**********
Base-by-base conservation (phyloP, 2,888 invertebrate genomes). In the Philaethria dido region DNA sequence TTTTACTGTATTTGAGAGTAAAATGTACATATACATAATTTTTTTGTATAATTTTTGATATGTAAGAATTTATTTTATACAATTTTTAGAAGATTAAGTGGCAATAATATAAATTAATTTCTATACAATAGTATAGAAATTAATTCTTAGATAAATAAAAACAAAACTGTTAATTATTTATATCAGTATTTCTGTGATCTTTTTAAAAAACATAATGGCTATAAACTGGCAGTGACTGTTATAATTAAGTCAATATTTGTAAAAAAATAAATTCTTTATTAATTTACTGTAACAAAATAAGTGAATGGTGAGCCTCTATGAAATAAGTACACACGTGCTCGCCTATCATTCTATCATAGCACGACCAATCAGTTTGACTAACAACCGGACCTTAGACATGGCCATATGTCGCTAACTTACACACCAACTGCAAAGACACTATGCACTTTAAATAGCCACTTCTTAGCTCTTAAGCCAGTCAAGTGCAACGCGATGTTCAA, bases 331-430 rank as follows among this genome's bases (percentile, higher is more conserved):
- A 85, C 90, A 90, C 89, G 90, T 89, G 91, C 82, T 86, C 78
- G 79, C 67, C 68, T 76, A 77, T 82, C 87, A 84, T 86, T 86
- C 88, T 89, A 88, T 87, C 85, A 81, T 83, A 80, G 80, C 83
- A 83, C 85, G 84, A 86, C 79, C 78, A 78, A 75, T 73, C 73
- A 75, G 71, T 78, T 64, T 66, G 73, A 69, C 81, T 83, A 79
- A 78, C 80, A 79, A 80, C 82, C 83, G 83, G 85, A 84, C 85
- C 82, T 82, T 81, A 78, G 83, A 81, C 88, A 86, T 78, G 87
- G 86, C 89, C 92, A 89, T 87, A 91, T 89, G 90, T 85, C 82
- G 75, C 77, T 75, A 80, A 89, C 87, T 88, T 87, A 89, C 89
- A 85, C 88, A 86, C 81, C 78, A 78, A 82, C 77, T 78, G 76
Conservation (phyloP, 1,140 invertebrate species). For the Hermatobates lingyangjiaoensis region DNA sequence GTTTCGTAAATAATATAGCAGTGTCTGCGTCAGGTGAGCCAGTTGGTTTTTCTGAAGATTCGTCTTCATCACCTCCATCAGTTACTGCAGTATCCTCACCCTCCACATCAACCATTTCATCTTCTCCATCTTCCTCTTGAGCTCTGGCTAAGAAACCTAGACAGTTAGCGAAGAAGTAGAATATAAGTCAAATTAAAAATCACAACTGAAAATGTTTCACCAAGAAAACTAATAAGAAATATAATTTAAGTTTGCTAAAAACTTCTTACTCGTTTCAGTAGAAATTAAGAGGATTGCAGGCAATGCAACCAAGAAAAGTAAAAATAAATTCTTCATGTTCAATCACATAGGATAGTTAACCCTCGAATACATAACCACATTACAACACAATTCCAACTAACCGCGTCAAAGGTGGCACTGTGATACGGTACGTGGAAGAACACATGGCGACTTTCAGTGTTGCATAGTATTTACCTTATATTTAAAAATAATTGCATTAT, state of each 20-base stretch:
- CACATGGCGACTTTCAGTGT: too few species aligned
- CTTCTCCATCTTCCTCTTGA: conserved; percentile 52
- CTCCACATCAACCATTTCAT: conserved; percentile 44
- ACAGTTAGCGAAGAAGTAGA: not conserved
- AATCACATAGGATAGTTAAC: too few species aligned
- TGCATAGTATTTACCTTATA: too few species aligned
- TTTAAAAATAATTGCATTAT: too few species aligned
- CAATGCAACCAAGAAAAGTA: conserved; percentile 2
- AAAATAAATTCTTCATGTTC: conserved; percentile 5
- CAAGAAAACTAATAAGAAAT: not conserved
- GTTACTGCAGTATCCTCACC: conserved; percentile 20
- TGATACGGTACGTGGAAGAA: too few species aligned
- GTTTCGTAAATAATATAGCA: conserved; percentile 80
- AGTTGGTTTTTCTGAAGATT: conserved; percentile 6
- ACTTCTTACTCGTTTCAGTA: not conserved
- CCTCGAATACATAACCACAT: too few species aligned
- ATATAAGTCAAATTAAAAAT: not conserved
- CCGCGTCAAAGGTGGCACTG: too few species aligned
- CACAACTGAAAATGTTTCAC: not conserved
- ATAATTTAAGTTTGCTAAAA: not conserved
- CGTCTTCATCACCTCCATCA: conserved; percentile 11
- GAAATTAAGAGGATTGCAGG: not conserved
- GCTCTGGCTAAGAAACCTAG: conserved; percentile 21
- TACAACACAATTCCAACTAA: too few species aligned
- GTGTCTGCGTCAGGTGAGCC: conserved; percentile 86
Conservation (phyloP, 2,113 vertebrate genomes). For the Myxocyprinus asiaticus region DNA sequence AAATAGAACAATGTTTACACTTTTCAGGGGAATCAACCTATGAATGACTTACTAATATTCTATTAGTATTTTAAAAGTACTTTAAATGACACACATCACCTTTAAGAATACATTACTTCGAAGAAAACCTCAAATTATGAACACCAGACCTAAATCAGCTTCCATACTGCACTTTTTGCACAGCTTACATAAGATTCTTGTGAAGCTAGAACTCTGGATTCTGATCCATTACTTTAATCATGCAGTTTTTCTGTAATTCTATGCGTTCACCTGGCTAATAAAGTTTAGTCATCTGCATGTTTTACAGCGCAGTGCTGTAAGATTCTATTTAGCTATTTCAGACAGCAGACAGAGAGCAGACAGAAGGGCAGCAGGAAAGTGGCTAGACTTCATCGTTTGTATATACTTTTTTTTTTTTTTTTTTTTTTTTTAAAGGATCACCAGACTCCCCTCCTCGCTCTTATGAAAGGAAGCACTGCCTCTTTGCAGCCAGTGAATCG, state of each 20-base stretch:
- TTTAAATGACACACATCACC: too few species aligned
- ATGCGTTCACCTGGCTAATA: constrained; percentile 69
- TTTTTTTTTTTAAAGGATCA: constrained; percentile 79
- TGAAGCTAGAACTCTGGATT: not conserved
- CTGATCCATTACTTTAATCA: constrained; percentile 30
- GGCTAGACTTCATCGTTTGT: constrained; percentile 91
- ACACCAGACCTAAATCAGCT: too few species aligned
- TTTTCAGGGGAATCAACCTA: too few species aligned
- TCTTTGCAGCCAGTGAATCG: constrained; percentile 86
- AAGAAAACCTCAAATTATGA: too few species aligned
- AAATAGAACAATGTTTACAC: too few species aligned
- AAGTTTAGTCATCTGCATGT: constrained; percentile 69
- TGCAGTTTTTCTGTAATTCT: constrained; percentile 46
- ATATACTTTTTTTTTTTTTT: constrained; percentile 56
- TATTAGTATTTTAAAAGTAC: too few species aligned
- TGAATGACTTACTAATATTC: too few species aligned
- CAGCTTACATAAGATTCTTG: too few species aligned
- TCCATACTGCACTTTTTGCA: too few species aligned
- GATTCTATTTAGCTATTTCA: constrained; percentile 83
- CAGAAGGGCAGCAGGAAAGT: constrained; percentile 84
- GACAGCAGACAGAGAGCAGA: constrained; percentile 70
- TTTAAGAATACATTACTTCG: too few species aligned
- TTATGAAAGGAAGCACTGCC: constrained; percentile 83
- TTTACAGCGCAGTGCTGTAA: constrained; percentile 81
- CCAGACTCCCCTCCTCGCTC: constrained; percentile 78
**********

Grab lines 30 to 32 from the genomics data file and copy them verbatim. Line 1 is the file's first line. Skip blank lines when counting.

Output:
- CCGCGTCAAAGGTGGCACTG: too few species aligned
- CACAACTGAAAATGTTTCAC: not conserved
- ATAATTTAAGTTTGCTAAAA: not conserved